“I—I—fear that at present at

least, he is p no worse, and certainly

far more tranquil than formerly."

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Does he know of the event of Saturday? How did it affect him?" "But little, my lady. He did not seem quite to comprehend it." She shook her head slowly, and sighed,

"I hope your ladyship has received consolation from the intelligence?"

"Alas, what should it avail me! But there is my child. Thank God, he will not now be a beggar! Heaven watch over his orphan years!" I thought a tear trembled in her eye, but it soon disappeared. "Doctor," she added, in a fainter tone even than before, for she was evidently greatly exhausted," one word more! I am afraid my weakness has from time to time occasioned you much trouble-in the frequent attempts I have made to see my husband-my poor lost Henry!"-She paused for several seconds, "But the word is spoken from on high; I shall never see him again on this side the grave! I have written a letter to him,

which I wish to be delivered to him after I shall be no more, providedhe be capable-of-of"- again she paused. "It is lying in my port-feuille below, and is sealed with black. It contains a lock of my hair, and I have written a few lines-but nothing that can pain him. Will you take the charge of it?" I bowed in respectful acquiescence. She extended her wasted fingers towards me, in token of her satisfaction. I can give the reader, I feel, no adequate idea of the solemn, leisurely utterance with which all the above was spoken. In her manner there was the profound composure of consciously approaching dissolution. She seemed beyond the reach of her former agitation of feeling shielded, as it were, with a merciful apathy. I sat beside her, in silence, for about a quarter of an hour. Her eyes were closed, and I thought she was dozing. Presently one of her sisters, her eyes swollen with weeping, stepped softly into the room, and sat down beside her.

"Who is dead, enquired Lady Anne, without opening her eyes. Her sister made no reply, and there was a pause. "He would have been here before this, but for"-muttered Lady Anne, breaking off abruptly, Still her sister made no reply. Yes-I feel it; my father is dead!" exclaimed Lady Anne, adding, in a low tone, if I had but strength to tell you of my dream last night! Call them all in-call them all in; and I will try, while I have energy and distinctness than I had strength," she continued, with more heard during the evening. Her eye opened suddenly, and settled upon her sister.

hear my dream!" Her sister, with a "Do not delay-call them all in to surprised and alarmed air, hastened to do her bidding.

16W 9H

"They imagine I do not see my father!" exclaimed Lady Anne, her eye glancing at me with sudden brightness." There be is-he wishes to see his children around him, poor old man!" A faint and somewhat wild smile lit her pale features for a moment. "I hear them on the stairs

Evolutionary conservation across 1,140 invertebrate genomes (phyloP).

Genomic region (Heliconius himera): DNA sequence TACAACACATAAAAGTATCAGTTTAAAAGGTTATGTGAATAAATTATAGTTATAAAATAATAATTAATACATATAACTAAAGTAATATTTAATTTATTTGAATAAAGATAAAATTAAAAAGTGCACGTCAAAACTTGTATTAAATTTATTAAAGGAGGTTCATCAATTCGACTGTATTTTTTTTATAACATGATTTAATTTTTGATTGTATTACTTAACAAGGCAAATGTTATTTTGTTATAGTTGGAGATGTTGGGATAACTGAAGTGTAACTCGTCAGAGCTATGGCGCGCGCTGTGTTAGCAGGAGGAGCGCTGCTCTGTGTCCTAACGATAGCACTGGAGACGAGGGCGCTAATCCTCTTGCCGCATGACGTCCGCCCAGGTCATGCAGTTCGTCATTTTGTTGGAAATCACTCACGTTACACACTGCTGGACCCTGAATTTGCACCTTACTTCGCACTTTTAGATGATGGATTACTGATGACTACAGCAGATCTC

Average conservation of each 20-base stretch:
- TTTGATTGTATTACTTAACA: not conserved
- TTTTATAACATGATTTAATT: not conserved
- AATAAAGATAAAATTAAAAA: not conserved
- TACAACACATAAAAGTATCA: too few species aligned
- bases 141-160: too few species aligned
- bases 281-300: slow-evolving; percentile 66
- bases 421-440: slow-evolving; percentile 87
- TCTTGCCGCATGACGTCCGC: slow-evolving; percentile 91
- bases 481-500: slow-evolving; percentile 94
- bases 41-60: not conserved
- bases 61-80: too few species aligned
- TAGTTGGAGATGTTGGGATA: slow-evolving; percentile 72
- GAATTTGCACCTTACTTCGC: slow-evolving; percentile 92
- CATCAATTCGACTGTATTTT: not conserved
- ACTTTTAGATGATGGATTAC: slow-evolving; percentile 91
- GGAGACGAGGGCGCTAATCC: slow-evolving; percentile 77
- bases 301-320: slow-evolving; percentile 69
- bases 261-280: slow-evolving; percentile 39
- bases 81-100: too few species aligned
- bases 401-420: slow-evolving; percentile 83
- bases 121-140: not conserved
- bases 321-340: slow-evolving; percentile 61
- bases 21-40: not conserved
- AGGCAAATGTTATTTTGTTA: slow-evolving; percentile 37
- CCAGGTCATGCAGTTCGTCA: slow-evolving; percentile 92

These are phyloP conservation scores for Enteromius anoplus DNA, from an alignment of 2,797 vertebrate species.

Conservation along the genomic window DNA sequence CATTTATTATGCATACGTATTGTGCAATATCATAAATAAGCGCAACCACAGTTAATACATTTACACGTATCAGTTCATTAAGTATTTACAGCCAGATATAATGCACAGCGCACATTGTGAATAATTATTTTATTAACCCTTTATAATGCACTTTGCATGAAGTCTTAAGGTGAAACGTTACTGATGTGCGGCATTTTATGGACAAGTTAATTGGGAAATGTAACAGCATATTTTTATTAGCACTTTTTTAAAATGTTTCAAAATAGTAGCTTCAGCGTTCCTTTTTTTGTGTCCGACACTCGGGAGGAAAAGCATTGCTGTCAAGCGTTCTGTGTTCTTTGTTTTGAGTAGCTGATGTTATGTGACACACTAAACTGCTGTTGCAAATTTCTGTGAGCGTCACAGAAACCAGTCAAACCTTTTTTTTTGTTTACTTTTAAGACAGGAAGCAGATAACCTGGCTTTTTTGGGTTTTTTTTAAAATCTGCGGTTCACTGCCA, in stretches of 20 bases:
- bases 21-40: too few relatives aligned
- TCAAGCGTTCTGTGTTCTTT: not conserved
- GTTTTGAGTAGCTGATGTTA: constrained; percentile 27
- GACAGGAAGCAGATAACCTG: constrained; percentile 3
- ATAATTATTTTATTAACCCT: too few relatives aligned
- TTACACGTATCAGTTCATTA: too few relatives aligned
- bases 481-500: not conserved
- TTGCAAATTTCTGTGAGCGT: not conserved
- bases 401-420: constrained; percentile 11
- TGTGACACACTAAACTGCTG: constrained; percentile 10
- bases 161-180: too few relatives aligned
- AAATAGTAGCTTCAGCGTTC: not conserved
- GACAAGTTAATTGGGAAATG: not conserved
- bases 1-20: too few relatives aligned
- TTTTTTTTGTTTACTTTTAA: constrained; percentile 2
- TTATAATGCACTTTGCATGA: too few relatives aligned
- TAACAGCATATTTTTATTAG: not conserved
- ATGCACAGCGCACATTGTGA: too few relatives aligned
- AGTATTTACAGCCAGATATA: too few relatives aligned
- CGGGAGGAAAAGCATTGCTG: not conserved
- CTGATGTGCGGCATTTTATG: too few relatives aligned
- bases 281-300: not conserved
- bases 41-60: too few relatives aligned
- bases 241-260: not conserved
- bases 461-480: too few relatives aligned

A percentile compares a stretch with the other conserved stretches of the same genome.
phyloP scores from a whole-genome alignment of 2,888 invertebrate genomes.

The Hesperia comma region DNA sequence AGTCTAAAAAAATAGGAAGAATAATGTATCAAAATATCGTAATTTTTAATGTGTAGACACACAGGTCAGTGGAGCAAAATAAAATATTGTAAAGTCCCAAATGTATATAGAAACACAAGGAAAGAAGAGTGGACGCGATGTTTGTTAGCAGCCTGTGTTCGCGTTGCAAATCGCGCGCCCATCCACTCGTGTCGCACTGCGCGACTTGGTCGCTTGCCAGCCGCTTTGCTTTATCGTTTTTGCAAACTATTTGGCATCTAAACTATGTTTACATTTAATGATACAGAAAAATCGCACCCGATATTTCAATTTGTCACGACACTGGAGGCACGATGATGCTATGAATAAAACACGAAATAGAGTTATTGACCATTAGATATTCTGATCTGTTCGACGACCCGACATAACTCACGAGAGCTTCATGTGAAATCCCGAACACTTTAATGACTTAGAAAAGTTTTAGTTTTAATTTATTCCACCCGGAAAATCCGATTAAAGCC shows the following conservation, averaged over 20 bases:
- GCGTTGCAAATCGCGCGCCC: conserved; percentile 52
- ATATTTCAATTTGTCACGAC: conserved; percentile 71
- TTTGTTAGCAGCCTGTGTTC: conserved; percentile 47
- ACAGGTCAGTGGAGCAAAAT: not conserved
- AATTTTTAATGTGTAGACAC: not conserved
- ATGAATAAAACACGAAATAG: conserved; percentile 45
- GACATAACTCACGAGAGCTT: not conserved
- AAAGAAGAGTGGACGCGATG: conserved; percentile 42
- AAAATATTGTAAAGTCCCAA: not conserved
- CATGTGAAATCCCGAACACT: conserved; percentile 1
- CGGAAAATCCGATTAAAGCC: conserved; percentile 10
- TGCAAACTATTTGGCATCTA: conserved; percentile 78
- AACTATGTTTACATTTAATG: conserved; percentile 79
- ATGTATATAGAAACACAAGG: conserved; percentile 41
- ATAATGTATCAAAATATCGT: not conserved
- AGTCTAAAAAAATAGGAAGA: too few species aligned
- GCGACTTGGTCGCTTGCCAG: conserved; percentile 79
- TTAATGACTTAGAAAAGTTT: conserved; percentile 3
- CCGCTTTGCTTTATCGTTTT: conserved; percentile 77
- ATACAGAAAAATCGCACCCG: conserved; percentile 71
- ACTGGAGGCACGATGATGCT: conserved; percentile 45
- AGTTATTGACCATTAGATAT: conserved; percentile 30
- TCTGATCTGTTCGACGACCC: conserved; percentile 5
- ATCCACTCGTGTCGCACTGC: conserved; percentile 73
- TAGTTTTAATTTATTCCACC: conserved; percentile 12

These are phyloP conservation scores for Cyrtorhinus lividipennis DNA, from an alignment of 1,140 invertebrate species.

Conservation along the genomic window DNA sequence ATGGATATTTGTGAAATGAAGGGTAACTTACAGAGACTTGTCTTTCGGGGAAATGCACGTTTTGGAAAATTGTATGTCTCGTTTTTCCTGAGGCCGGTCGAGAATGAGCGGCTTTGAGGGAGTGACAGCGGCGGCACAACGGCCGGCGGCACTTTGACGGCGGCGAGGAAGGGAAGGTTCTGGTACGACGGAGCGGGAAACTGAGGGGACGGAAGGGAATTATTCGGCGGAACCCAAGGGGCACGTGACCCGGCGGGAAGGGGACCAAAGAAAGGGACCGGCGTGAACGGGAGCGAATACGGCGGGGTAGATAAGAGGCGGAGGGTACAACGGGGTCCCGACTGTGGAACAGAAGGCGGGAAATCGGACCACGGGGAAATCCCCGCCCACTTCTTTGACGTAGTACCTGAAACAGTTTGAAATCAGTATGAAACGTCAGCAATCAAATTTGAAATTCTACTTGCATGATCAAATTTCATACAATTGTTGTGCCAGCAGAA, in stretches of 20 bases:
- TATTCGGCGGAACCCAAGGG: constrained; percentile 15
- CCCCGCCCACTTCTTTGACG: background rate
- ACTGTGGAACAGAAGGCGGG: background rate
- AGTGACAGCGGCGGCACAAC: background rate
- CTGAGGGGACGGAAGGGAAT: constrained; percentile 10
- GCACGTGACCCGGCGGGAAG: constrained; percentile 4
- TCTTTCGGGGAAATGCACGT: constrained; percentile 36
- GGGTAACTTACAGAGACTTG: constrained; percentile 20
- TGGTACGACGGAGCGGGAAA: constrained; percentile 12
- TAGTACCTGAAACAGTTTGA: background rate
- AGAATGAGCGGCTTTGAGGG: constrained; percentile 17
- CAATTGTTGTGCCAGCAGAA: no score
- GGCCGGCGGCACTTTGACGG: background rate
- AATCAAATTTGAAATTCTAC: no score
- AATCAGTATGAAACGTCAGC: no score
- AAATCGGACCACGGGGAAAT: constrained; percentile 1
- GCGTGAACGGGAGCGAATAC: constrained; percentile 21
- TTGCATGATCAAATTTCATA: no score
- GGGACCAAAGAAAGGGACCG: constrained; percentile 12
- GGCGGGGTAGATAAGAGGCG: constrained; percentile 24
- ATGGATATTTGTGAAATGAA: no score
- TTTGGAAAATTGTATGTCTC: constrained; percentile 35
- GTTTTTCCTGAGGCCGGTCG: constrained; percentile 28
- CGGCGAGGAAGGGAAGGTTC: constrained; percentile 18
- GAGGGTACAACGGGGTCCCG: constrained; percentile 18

they must not find me thus. I am getting cold!" She suddenly rose from her chair, drew her dress about her, and walked to the bed. Her maid that moment entered, and as

sisted in drawing the clothes over her. I followed, and begged her to be calm. Her pulse fluttered fast under my finger.

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"I should not have hastened so much," said she, feebly, "but he is beckoning to me!" At this moment her sisters entered the room.. "The lights are going out, and yet I see him!" she whispered, almost inarticulately. "Julia-Sarah-Elizabeth

-Elizabeth-Eliza-El"— she murmured; her cold hand suddenly closed upon my fingers, and I saw that the brief struggle was over!

Her poor sisters, thus in one day doubly bereaved, were heart-broken. What a house of mourning was

Hall! I felt that my presence was oppressive. What could I do to alleviate grief so profound-to stanch wounds so recent! I therefore took my leave shortly after the decease of Lady Anne. As I was walking down the grand staircase, I was overtaken by the nursery-maid, carrying down the little orphan son of her ladyship.

"Well, my poor little boy," said I, stopping her, and patting the child on the cheek, "what brings you

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"Has he asked after his mamma ?" "Yes, sir, often, poor dear thing! He wants to go to her; he says he will sleep with her to-night, or he won't go to bed at all," said the girl, sobbing; "and we daren't tell him that-that-he's no mamma to go to any more!".

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the gloom within. The country all around was wrapped in a dreary winding-sheet of snow; the sleet came down without ceasing; and the wind moaned as it were a dirge for the dead. Alas for the dead! Alas for the early dead! The untimely dead!

Alas, alas, for the living!

I thought of the FATHER-then of the son-then of the precious link between them that lay severed and broken in the chamber above; and with moist eyes and a quivering lip, kissed the child and left the Hall. It was a wretched November night. The scene without harmonized with